What is Autoimmune Enteropathy?
Autoimmune enteropathy (aw-toh-i-myoon en-tuh-rop-uh-thee) is a rare condition that causes children to have a lot of diarrhea, often to the point of needing intravenous (IV) fluids. It can also affect a child’s ability to absorb food and vitamins.
Autoimmune enteropathy occurs when the body’s own immune system attacks itself, and irritates or inflames the lining of the intestine. Sometimes this is a problem only with the bowel or intestines; sometimes the body attacks itself in other places such as the thyroid or other glands in the body.
There are many different kinds of autoimmune enteropathy. Several different tests are needed to figure out which kind of autoimmune enteropathy your child may have.
This is a very rare condition in children in the United States.
Autoimmune enteropathy may be linked with other disorders like diabetes and kidney disease.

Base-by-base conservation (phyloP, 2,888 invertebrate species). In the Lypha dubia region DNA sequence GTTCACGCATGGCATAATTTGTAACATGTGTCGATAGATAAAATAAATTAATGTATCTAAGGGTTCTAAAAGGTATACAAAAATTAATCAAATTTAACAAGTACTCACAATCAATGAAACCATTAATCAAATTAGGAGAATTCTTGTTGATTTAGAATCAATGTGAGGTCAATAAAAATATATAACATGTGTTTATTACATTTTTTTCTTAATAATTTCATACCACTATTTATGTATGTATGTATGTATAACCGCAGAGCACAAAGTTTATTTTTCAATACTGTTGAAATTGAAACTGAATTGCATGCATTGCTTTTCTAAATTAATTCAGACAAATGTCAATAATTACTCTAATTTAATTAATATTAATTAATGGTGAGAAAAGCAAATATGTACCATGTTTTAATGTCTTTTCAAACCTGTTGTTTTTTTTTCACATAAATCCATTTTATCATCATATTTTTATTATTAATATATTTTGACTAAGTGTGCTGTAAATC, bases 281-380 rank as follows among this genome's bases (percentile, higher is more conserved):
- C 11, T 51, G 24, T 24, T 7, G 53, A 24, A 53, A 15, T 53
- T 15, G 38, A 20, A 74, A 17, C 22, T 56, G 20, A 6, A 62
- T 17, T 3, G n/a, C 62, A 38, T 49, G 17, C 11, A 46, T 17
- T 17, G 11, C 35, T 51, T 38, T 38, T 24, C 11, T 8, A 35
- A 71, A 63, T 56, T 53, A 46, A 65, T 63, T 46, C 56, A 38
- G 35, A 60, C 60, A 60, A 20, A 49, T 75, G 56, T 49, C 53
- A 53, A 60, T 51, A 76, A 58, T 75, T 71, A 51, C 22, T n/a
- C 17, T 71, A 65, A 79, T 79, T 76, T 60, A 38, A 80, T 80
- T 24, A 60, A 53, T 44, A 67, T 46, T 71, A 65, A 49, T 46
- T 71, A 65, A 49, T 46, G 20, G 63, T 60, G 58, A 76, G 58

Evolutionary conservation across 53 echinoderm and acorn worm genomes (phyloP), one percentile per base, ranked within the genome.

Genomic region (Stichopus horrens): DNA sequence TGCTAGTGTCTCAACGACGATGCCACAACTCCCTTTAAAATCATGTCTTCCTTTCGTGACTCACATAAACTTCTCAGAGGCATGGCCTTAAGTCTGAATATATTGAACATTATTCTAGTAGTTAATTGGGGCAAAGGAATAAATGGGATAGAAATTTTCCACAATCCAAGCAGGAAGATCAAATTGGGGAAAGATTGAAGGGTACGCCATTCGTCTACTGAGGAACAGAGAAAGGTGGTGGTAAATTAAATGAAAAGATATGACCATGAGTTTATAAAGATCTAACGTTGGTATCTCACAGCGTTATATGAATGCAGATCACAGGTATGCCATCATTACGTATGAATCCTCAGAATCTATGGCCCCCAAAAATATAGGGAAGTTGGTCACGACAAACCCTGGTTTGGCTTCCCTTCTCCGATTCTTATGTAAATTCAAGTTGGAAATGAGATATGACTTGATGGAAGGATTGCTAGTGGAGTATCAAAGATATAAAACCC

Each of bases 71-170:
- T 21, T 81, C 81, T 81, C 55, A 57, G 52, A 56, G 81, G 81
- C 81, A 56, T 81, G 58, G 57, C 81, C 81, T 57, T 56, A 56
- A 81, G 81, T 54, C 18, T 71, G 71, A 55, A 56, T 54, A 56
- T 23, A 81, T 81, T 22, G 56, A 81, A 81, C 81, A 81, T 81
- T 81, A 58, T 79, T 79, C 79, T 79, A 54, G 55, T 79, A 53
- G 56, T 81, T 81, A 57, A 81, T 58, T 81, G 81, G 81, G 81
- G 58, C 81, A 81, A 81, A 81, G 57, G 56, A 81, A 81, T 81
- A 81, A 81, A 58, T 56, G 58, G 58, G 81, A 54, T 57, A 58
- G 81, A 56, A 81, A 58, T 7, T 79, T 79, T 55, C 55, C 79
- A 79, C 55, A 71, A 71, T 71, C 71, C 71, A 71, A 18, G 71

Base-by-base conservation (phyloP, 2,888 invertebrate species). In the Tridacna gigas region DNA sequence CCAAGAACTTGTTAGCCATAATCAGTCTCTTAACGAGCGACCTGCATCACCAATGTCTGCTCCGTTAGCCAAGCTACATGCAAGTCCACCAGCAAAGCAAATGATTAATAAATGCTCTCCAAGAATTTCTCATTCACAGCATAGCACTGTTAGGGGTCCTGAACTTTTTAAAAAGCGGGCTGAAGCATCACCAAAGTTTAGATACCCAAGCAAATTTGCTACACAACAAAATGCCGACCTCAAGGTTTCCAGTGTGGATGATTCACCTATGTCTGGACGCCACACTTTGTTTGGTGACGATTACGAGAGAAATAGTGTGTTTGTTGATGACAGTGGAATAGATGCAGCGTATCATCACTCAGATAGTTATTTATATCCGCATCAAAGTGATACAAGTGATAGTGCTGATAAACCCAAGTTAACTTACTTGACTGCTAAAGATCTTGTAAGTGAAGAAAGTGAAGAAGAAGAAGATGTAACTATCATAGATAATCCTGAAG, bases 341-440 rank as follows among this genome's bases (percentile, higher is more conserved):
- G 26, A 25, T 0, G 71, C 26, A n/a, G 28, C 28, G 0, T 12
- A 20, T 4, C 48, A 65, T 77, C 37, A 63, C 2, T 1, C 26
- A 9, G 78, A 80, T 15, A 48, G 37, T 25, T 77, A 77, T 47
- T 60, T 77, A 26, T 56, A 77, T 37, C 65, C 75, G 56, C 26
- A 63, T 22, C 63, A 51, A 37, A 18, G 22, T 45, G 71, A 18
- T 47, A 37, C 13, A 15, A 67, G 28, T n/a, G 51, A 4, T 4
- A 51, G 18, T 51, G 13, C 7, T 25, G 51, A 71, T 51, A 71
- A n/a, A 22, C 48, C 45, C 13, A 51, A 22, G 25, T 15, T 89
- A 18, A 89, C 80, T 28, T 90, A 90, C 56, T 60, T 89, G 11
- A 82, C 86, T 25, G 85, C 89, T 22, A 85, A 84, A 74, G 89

- Diarrhea / loose watery stools all the time
- Poor weight gain and weight loss
- Decreased urine output
- Frequent infections
- Occasional blood in the stool
- Skin rash
How Do You Test for Autoimmune Enteropathy?
- A doctor will ask about your child’s medical history and examine your child.
- Special blood tests may be done to help with a diagnosis.
- Your child may have a special test called an endoscopy. This test is done to look at the stomach and small intestines.
The treatment of this problem is usually by medicines that suppress the immune system. Children may also need a special diet. Surgery is usually not needed.
Sometimes these children will need to get IV (intravenous) nutrition. This gives them the nutrition their bodies need to grow and heal the intestines.
When to Call the Doctor
Call your doctor if your child has any of the following:
- Not urinating
- Diarrhea gets worse
- Fever (temperature over 100.4° F)